What do strategic planning and Halloween have in common? Let’s admit it. No matter how strategic you are or how much you consider yourself a planner, being asked to embark on a strategic planning process can feel like you’re staring at the Grim Reaper.
Don’t let planning send you to your grave. Avoid these six strategic planning pitfalls that otherwise, could haunt you:
- Making webs of words– Goal or objective? Strategy or tactic? Value or guiding principle? Discounting definitions up front will cost you in the long run. Don’t assume your colleague, direct report or boss, for that matter, really knows what’s what. It’s less important that your broad, long-term goals or “big bets” or “plan pillars” follow the textbook definition; but it’s critical that your team understands and speaks the same language during the entire planning process. (Tip: have a glossary of terms printed for each participant and read definitions aloud.)
- Sketchy SWOTs– The majority of SWOTs conducted are incomplete, listing simply the attribute (what an organization has as a strength, for example) without listing the impact (of that strength). When it comes to evaluating strengths, weaknesses, opportunities and threats, organizations should consider and discuss both the attribute and impact for each category to thoroughly assess where they are, current state, and to get participants thinking. For example, don’t just list “incredibly knowledgeable, talented and approachable people” as a strength. Consider the impact(s) of those people as well: we have organic, on-team training; we have high employee morale; we have strong client retention (our clients trust and enjoy our people); etc.
- Forgetting frameworks– Great strategic plans are constructs that hinge on great thinking and carefully structured, concise and clear sentences. But how many strategic plans will the average professional help create in his or her lifetime? A handful at most? It’s no wonder people are clueless about definitions and phrasing. Unfrightening facilitators share frameworks for how to easily build objectives (tip: start with the what should be measured, which direction you want the what to go, the baseline and the milestone checkpoints), strategies (verb + object + purpose), guiding principles (we value x, therefore we y) and more. (Tip: put these frameworks in the front of the room when asking participants to develop them and review them as a group.)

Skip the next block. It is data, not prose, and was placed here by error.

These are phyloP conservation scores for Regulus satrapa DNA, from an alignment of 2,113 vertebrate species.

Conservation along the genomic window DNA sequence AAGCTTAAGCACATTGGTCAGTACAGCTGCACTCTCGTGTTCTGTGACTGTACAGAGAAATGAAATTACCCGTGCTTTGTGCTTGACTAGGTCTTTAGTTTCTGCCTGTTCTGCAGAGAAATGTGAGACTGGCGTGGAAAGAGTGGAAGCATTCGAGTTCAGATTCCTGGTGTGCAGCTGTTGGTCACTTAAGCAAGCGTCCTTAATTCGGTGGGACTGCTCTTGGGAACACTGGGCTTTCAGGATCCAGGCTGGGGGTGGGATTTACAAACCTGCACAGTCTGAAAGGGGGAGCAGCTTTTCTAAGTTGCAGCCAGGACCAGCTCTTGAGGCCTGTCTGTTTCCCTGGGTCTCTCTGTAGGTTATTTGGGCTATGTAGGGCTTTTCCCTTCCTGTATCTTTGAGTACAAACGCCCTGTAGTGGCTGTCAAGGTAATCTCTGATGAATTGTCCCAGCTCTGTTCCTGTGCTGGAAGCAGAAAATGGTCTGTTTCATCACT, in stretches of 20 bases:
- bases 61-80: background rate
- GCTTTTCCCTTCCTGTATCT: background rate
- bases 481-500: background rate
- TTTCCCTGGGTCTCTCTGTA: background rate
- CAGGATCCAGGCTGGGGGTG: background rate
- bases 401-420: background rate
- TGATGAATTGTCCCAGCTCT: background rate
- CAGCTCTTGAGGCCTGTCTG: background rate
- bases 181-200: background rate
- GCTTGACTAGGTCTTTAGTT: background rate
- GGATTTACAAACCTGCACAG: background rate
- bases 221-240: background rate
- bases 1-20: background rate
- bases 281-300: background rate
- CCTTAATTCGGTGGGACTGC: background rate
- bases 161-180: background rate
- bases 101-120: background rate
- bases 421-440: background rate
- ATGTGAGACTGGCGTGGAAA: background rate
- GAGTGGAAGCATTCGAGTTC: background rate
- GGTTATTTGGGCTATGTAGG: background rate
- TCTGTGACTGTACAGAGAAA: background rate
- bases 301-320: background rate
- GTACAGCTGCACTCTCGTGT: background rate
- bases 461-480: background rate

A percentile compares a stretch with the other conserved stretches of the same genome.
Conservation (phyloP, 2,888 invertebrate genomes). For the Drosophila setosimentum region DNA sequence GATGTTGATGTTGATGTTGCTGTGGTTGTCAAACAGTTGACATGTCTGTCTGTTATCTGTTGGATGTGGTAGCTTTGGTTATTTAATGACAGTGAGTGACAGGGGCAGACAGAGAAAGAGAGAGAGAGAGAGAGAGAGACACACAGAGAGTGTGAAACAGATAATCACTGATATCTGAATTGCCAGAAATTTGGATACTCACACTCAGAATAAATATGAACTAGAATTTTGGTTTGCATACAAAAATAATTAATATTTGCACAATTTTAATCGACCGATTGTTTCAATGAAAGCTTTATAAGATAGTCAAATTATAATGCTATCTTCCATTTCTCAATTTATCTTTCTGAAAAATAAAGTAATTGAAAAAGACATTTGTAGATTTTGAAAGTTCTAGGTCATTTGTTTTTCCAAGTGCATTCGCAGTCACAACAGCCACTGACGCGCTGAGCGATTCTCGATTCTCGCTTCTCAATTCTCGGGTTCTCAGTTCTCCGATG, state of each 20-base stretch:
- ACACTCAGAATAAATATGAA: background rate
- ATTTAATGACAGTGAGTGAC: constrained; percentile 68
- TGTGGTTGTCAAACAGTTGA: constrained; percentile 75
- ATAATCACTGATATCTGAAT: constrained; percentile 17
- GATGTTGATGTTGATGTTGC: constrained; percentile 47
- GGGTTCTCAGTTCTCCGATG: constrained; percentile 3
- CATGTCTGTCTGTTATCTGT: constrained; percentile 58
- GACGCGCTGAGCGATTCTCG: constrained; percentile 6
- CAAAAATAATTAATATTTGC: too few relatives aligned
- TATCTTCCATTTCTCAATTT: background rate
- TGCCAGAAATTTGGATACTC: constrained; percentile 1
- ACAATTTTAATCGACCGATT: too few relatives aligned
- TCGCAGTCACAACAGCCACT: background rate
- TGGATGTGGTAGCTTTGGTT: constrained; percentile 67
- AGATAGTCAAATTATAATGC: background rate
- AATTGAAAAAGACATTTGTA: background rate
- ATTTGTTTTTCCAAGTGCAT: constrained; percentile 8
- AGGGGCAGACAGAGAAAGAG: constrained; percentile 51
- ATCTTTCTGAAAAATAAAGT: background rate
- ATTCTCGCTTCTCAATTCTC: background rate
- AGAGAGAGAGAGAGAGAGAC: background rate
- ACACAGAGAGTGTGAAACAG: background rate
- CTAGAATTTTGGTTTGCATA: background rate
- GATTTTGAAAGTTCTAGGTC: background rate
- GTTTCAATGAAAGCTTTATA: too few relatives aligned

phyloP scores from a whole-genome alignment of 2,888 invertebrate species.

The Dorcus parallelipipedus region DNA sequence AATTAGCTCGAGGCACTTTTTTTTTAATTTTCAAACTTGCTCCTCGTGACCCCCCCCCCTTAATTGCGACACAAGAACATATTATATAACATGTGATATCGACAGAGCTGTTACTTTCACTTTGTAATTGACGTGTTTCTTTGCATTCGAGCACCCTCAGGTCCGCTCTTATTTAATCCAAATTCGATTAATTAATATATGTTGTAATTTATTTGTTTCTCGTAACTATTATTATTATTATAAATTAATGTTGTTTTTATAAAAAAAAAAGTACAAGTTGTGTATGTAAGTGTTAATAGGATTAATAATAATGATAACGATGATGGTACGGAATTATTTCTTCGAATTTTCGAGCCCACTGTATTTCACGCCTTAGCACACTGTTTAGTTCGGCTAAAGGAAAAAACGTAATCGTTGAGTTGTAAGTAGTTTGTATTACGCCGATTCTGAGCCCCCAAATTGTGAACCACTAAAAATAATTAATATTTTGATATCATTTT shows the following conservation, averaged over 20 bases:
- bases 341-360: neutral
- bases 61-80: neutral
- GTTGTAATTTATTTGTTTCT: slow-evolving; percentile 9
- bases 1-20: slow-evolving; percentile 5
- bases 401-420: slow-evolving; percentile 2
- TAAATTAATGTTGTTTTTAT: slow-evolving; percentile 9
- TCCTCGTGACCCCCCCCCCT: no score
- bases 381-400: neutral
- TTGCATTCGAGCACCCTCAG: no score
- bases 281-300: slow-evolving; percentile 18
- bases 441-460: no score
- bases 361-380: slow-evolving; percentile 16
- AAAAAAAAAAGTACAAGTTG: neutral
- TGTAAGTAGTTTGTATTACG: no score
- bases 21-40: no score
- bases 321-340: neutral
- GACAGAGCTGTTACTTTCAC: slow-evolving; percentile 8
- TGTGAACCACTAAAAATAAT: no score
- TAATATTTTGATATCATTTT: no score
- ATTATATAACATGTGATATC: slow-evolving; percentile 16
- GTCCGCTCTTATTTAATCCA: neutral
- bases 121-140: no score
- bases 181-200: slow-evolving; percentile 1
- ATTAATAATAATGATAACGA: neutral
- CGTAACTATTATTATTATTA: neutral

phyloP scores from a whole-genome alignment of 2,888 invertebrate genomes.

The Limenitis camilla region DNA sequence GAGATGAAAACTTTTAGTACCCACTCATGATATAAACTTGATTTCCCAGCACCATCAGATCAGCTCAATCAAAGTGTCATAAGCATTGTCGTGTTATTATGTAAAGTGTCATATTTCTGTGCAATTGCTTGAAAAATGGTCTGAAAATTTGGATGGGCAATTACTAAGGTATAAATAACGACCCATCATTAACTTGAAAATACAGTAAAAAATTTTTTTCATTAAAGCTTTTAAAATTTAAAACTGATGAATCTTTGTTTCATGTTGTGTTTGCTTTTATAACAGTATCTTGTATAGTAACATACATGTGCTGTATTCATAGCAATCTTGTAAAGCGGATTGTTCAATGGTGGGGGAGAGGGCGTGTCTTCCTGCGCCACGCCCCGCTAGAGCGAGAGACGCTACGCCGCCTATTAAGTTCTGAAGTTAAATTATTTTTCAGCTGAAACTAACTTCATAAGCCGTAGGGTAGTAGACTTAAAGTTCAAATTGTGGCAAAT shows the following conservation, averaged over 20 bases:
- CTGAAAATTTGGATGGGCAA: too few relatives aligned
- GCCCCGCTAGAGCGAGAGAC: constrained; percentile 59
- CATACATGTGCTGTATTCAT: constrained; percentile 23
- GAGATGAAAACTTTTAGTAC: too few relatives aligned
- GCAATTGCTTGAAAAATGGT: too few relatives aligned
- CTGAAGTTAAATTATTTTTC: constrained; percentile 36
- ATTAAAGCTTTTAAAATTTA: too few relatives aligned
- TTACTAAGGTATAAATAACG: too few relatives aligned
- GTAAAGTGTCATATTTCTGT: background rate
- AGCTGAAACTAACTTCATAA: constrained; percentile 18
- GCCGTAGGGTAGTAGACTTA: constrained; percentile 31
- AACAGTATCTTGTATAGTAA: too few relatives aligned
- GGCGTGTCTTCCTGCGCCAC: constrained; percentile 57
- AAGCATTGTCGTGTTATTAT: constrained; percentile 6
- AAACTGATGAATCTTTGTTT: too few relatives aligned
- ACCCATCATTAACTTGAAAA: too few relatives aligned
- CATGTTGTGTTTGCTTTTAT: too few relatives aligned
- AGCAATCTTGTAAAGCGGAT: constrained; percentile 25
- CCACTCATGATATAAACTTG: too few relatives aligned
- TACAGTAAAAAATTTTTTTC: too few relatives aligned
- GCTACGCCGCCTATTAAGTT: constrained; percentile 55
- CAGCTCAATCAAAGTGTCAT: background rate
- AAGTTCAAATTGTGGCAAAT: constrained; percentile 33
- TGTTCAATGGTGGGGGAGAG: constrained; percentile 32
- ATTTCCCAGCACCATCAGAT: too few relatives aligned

- Putting the plan (like a skeleton) in the closet and leaving your people in the dark– If it’s worth creating a strategic plan, it’s worth regularly communicating that plan internally to your employees. We’ve seen strategic plans become rallying cries for teams. Not having an effective internal communications plan to accompany your strategic plan is a massive missed opportunity. Bottom line: if you aren’t excited enough about the future of your organization to express it with your people regularly, why would or should they be invested in helping you advance the organization?
- Mummifying vs. monitoring the plan– In addition to keeping people in the dark, too often leaders preserve (versus use) their plans. Failing to monitor progress against the plan can have grave consequences. Investing in a strategic plan is one thing. But failing to monitor and adjust plans based on changing market conditions, new competition or innovation or simply strategies that are not working is a ghastly waste of both time and money. To make matters worse, you’ll likely be waiting to get “there” and have no idea why the five- or 10-year plan just didn’t deliver, and you may become a strategic planning cynic. (Wake-up call: it wasn’t the plan’s fault.)
- Too spooked to build consensus – The inability for many leaders to build internal consensus may be the greatest underlying issue with strategic planning. That’s where a strong and experienced facilitator comes into play. There are many techniques and tips for building consensus. For example, when it comes to strategic planning, it’s critical that the team participating define consensus up front (e.g., two-thirds of participants in agreement, etc.). Facilitators also are able to lead participants to argue for their various positions and then call for a vote in many different ways. An inability to build consensus on foundational plan elements like a mission statement or “where we are going” will leave the entire plan on shaky ground (and it may end up buried alive).
Prevent strategic planning peril with the right process and partner who knows how to facilitate you through the cobwebs. Interested in making your next strategic plan spooky successful? Contact us today.
Note: Thanks to Leadership Strategies, where I recently attended a training session on strategic planning that covered many of the above strategic planning tips. You all are so good, it’s scary.